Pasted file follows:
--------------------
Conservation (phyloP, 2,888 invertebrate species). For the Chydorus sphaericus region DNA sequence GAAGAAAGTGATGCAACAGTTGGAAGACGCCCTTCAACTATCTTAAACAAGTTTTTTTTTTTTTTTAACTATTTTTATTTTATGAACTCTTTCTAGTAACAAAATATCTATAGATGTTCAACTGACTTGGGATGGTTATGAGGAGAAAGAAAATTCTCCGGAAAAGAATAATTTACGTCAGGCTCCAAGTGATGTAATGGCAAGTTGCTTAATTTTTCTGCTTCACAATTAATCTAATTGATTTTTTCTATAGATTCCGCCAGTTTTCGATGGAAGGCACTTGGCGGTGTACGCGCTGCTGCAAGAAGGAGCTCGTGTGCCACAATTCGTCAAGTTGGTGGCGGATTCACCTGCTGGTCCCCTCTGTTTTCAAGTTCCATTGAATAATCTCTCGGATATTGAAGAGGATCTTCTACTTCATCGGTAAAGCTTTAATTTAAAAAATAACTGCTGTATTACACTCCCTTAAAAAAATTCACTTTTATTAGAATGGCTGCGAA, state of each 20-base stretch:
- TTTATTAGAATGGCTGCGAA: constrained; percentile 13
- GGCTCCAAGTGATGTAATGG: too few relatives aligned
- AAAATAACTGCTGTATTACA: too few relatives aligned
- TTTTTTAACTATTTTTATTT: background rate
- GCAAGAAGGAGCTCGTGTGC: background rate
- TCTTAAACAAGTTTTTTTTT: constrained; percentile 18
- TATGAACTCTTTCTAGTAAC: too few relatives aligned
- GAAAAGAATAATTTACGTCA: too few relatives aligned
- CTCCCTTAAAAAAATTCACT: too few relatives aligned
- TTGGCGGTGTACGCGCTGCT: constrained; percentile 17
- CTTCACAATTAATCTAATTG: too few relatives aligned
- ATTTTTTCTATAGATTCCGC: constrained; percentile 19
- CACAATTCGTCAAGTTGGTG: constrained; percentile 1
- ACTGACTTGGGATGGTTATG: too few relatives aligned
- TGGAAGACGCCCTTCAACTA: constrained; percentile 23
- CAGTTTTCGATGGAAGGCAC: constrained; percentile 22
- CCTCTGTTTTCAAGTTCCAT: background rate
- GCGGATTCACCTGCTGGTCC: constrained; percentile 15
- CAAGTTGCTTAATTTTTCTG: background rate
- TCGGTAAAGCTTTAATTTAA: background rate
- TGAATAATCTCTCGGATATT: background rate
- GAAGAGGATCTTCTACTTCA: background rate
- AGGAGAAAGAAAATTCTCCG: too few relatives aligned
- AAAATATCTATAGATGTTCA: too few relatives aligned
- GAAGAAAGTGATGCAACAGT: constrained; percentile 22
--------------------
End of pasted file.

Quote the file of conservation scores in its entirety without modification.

Conservation (phyloP, 2,888 invertebrate species). For the Chydorus sphaericus region DNA sequence GAAGAAAGTGATGCAACAGTTGGAAGACGCCCTTCAACTATCTTAAACAAGTTTTTTTTTTTTTTTAACTATTTTTATTTTATGAACTCTTTCTAGTAACAAAATATCTATAGATGTTCAACTGACTTGGGATGGTTATGAGGAGAAAGAAAATTCTCCGGAAAAGAATAATTTACGTCAGGCTCCAAGTGATGTAATGGCAAGTTGCTTAATTTTTCTGCTTCACAATTAATCTAATTGATTTTTTCTATAGATTCCGCCAGTTTTCGATGGAAGGCACTTGGCGGTGTACGCGCTGCTGCAAGAAGGAGCTCGTGTGCCACAATTCGTCAAGTTGGTGGCGGATTCACCTGCTGGTCCCCTCTGTTTTCAAGTTCCATTGAATAATCTCTCGGATATTGAAGAGGATCTTCTACTTCATCGGTAAAGCTTTAATTTAAAAAATAACTGCTGTATTACACTCCCTTAAAAAAATTCACTTTTATTAGAATGGCTGCGAA, state of each 20-base stretch:
- TTTATTAGAATGGCTGCGAA: constrained; percentile 13
- GGCTCCAAGTGATGTAATGG: too few relatives aligned
- AAAATAACTGCTGTATTACA: too few relatives aligned
- TTTTTTAACTATTTTTATTT: background rate
- GCAAGAAGGAGCTCGTGTGC: background rate
- TCTTAAACAAGTTTTTTTTT: constrained; percentile 18
- TATGAACTCTTTCTAGTAAC: too few relatives aligned
- GAAAAGAATAATTTACGTCA: too few relatives aligned
- CTCCCTTAAAAAAATTCACT: too few relatives aligned
- TTGGCGGTGTACGCGCTGCT: constrained; percentile 17
- CTTCACAATTAATCTAATTG: too few relatives aligned
- ATTTTTTCTATAGATTCCGC: constrained; percentile 19
- CACAATTCGTCAAGTTGGTG: constrained; percentile 1
- ACTGACTTGGGATGGTTATG: too few relatives aligned
- TGGAAGACGCCCTTCAACTA: constrained; percentile 23
- CAGTTTTCGATGGAAGGCAC: constrained; percentile 22
- CCTCTGTTTTCAAGTTCCAT: background rate
- GCGGATTCACCTGCTGGTCC: constrained; percentile 15
- CAAGTTGCTTAATTTTTCTG: background rate
- TCGGTAAAGCTTTAATTTAA: background rate
- TGAATAATCTCTCGGATATT: background rate
- GAAGAGGATCTTCTACTTCA: background rate
- AGGAGAAAGAAAATTCTCCG: too few relatives aligned
- AAAATATCTATAGATGTTCA: too few relatives aligned
- GAAGAAAGTGATGCAACAGT: constrained; percentile 22